Our Man In The Field


Our Man In The Field
Gold on the Horizon

Our Man In The Field was the result of an epiphany. In 2014, Alex Ellis found himself in the hospital under observation for intense abdominal pains. Worryingly, a tumor was discovered; a similar growth accounted for his father’s death in his 40s. As Ellis awaited treatment, he reflected on his dad’s life — hard work in a job he didn’t like and unable to enjoy the fruits of his labor — and realized he needed to make some changes to avoid the same fate.

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Until then, Ellis had been an actor, with TV ads and other gigs keeping him afloat until the next audition, but nothing catapulting him to fame. Having just auditioned for one especially denigrating role, his health scare begged the question, “What do I want to do?” What Ellis thought of while bored and anxious in his hospital bed wasn’t acting, but playing his guitar and the freedom and expression that songwriting offered. Upon his discharge and subsequent recovery, he began writing and creating his aesthetic and sonic identity.

Ellis had actually written his first songs as a soccer-obsessed teen growing up in Northeast England, but never took music seriously until moving to London. There, he recorded a few efforts that a friend sent to BBC host Tom Robinson, who played them on BBC Radio 6 Music. This led to Ellis’ first live shows, followed by a return to the studio to make what became The Company Of Strangers, Our Man In The Field’s 2020 debut album.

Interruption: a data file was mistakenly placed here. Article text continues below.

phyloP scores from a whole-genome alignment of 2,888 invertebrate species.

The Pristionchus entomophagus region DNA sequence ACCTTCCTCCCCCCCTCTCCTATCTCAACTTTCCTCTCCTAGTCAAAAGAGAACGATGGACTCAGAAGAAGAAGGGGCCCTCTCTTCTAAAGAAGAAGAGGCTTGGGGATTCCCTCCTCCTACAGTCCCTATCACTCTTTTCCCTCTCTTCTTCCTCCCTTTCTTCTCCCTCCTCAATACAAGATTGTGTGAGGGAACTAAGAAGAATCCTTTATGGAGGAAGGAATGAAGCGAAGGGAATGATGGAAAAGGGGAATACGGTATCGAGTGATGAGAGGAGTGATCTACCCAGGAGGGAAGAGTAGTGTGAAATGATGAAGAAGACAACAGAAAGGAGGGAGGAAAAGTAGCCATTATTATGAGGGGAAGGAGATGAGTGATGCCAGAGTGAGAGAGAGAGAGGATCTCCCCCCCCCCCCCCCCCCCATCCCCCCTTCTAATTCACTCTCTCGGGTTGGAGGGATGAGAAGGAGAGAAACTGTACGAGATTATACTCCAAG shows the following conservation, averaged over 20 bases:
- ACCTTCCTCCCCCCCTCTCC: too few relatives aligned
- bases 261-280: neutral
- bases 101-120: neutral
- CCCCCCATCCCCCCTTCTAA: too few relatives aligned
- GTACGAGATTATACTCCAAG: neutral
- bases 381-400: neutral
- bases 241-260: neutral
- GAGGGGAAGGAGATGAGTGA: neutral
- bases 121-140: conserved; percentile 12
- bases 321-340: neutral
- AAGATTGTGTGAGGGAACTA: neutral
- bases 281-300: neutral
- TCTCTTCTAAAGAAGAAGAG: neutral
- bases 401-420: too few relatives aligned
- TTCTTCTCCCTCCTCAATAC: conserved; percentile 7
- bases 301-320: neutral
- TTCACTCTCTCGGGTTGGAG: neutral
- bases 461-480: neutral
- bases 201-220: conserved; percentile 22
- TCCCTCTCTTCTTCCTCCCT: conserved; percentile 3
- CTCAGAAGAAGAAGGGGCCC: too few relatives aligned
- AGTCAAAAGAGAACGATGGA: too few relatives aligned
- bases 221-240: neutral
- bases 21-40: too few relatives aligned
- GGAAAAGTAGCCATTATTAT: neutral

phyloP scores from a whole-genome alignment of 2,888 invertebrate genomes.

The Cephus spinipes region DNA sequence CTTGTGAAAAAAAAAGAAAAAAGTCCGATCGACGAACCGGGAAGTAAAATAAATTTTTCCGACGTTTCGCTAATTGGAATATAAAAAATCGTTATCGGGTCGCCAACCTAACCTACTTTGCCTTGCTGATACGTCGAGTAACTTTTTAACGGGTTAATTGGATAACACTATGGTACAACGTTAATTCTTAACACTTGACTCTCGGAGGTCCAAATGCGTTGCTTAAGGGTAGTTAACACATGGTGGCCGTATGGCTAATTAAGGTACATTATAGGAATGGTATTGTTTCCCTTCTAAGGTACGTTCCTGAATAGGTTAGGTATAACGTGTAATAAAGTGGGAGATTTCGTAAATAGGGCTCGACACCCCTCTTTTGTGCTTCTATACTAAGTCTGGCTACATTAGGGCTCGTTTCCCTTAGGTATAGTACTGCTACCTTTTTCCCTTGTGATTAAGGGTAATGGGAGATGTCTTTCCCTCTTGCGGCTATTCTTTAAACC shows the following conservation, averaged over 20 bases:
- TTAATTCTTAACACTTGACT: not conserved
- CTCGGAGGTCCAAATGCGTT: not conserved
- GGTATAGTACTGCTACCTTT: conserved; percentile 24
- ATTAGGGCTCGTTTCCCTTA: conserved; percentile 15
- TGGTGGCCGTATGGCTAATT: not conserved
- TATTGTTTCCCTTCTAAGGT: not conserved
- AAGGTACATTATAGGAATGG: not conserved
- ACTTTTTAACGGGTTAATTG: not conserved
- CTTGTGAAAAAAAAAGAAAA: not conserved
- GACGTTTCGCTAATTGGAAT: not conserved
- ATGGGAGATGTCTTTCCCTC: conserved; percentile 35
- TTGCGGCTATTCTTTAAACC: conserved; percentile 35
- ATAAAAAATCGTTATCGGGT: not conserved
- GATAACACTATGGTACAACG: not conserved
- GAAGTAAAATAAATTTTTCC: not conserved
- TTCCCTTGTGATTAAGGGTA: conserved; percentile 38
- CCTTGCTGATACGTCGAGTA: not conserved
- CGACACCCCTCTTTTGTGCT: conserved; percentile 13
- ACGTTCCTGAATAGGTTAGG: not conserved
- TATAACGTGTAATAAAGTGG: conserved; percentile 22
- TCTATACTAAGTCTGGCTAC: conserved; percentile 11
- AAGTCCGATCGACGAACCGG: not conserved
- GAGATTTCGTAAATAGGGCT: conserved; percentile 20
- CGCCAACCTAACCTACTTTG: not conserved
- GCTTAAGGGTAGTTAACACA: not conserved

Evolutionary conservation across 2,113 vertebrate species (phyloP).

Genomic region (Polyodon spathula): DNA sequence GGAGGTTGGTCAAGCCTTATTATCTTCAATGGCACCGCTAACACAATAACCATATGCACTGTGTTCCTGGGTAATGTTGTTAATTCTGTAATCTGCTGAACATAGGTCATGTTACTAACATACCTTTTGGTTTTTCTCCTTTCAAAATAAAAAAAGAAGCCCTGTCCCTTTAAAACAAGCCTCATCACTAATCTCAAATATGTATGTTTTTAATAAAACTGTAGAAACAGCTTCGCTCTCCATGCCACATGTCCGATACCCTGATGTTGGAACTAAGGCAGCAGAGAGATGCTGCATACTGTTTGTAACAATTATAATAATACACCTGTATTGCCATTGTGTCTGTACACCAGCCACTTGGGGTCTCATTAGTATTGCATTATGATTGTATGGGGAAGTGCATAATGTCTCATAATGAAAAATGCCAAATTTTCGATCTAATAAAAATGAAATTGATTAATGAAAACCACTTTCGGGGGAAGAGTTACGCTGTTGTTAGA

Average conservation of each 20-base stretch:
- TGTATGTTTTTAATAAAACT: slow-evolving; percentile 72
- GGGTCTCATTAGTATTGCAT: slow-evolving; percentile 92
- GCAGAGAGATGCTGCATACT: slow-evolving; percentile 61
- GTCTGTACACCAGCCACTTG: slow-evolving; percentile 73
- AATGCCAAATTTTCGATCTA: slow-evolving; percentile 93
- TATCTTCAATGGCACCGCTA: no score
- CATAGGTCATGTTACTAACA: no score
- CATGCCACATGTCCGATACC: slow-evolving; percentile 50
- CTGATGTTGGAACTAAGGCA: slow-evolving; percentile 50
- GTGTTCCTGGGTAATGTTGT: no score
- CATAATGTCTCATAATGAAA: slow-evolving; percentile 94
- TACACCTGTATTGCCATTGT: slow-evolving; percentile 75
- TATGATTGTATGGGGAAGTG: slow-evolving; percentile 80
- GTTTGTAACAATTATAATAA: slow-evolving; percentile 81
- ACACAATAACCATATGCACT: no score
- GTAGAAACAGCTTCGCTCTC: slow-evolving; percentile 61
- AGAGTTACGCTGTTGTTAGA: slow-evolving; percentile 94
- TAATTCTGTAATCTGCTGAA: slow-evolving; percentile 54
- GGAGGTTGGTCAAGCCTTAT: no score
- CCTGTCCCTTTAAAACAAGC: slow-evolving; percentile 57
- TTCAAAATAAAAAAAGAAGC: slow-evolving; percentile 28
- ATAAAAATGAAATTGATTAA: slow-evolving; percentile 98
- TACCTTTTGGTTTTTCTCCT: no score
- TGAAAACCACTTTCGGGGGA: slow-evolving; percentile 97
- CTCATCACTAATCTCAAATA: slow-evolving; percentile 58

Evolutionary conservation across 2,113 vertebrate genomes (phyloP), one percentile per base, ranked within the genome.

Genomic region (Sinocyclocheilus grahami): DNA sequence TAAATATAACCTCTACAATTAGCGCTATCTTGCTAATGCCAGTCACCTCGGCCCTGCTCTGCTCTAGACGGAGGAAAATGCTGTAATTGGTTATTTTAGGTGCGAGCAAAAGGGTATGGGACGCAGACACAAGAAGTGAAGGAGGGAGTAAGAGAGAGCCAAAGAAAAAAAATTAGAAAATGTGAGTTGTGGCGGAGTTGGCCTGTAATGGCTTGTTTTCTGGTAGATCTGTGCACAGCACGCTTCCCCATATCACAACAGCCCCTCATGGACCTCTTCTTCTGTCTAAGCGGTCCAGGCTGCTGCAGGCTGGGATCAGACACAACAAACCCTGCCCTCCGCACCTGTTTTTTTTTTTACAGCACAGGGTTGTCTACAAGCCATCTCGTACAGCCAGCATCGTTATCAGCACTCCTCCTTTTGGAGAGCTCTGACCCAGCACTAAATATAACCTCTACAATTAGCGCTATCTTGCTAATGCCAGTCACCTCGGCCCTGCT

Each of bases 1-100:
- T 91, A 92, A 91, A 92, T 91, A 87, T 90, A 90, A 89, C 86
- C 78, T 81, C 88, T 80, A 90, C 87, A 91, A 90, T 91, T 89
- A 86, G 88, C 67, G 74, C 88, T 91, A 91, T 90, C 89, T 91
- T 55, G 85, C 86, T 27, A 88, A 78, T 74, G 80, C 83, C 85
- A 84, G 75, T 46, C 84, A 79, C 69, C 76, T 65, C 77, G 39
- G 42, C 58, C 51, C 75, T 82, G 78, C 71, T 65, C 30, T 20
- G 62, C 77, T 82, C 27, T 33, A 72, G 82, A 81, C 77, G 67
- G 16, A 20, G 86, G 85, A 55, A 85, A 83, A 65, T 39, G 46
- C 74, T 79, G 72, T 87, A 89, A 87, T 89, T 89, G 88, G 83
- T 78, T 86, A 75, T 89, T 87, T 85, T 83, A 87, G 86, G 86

Our Man In The Field now moves up to a new level with Gold on the Horizon, with songs that range from raw and barren in “Come Back To Me” — which showcases Ellis’ soulful vocal harmonies and a sparse arrangement of acoustic guitar and pedal steel — to the spacious mirror ball slow-dance of “Go Easy,” to the full, desert noir feel of horns, baritone guitar and backing harmonies that run through album opener “Feel Good.”

What informs Ellis is a lifetime of inspiration and the creative space to wait for something magical to happen. He acknowledges that his music “is probably the result of listening to a lot of my parents’ records when I was a kid: Van Morrison, The Eagles, The Carpenters and the like. Then, a little later, buying my own stuff like Paul Weller, REM and The Bluetones, before going through the inevitable Dylan phase and ongoing Neil Young/Creedence obsession.”


For press information about Our Man In The Field, please contact
Karen Wiessen karen@alleyesmedia.com or Jim Flammia jim@alleyesmedia.com at All Eyes Media

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